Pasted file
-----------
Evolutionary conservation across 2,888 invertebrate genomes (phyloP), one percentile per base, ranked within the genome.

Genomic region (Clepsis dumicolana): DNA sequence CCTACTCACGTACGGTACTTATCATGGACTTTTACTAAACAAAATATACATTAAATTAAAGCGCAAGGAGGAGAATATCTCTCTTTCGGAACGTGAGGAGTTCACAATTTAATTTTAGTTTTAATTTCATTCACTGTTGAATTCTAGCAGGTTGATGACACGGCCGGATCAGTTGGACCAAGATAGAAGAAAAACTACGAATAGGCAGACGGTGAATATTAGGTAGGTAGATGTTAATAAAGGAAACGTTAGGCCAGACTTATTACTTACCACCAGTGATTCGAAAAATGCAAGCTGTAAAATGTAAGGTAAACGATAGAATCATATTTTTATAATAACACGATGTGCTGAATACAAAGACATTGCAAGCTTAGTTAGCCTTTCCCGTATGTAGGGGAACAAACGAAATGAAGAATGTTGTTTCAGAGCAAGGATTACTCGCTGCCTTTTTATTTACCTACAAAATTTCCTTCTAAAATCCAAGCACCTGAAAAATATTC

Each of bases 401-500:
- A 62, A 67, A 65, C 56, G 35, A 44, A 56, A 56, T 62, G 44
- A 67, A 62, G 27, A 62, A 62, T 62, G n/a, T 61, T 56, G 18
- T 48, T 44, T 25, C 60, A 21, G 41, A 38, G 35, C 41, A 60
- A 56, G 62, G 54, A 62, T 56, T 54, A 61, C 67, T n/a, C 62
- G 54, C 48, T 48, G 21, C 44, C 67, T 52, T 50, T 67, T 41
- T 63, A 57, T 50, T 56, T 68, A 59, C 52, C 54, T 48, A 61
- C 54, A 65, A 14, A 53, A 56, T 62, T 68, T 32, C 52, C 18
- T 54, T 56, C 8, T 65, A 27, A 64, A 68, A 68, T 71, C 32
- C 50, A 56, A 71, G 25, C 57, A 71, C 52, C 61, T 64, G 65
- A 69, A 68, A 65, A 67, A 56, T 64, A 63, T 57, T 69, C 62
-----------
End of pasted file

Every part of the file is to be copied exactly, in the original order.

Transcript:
Evolutionary conservation across 2,888 invertebrate genomes (phyloP), one percentile per base, ranked within the genome.

Genomic region (Clepsis dumicolana): DNA sequence CCTACTCACGTACGGTACTTATCATGGACTTTTACTAAACAAAATATACATTAAATTAAAGCGCAAGGAGGAGAATATCTCTCTTTCGGAACGTGAGGAGTTCACAATTTAATTTTAGTTTTAATTTCATTCACTGTTGAATTCTAGCAGGTTGATGACACGGCCGGATCAGTTGGACCAAGATAGAAGAAAAACTACGAATAGGCAGACGGTGAATATTAGGTAGGTAGATGTTAATAAAGGAAACGTTAGGCCAGACTTATTACTTACCACCAGTGATTCGAAAAATGCAAGCTGTAAAATGTAAGGTAAACGATAGAATCATATTTTTATAATAACACGATGTGCTGAATACAAAGACATTGCAAGCTTAGTTAGCCTTTCCCGTATGTAGGGGAACAAACGAAATGAAGAATGTTGTTTCAGAGCAAGGATTACTCGCTGCCTTTTTATTTACCTACAAAATTTCCTTCTAAAATCCAAGCACCTGAAAAATATTC

Each of bases 401-500:
- A 62, A 67, A 65, C 56, G 35, A 44, A 56, A 56, T 62, G 44
- A 67, A 62, G 27, A 62, A 62, T 62, G n/a, T 61, T 56, G 18
- T 48, T 44, T 25, C 60, A 21, G 41, A 38, G 35, C 41, A 60
- A 56, G 62, G 54, A 62, T 56, T 54, A 61, C 67, T n/a, C 62
- G 54, C 48, T 48, G 21, C 44, C 67, T 52, T 50, T 67, T 41
- T 63, A 57, T 50, T 56, T 68, A 59, C 52, C 54, T 48, A 61
- C 54, A 65, A 14, A 53, A 56, T 62, T 68, T 32, C 52, C 18
- T 54, T 56, C 8, T 65, A 27, A 64, A 68, A 68, T 71, C 32
- C 50, A 56, A 71, G 25, C 57, A 71, C 52, C 61, T 64, G 65
- A 69, A 68, A 65, A 67, A 56, T 64, A 63, T 57, T 69, C 62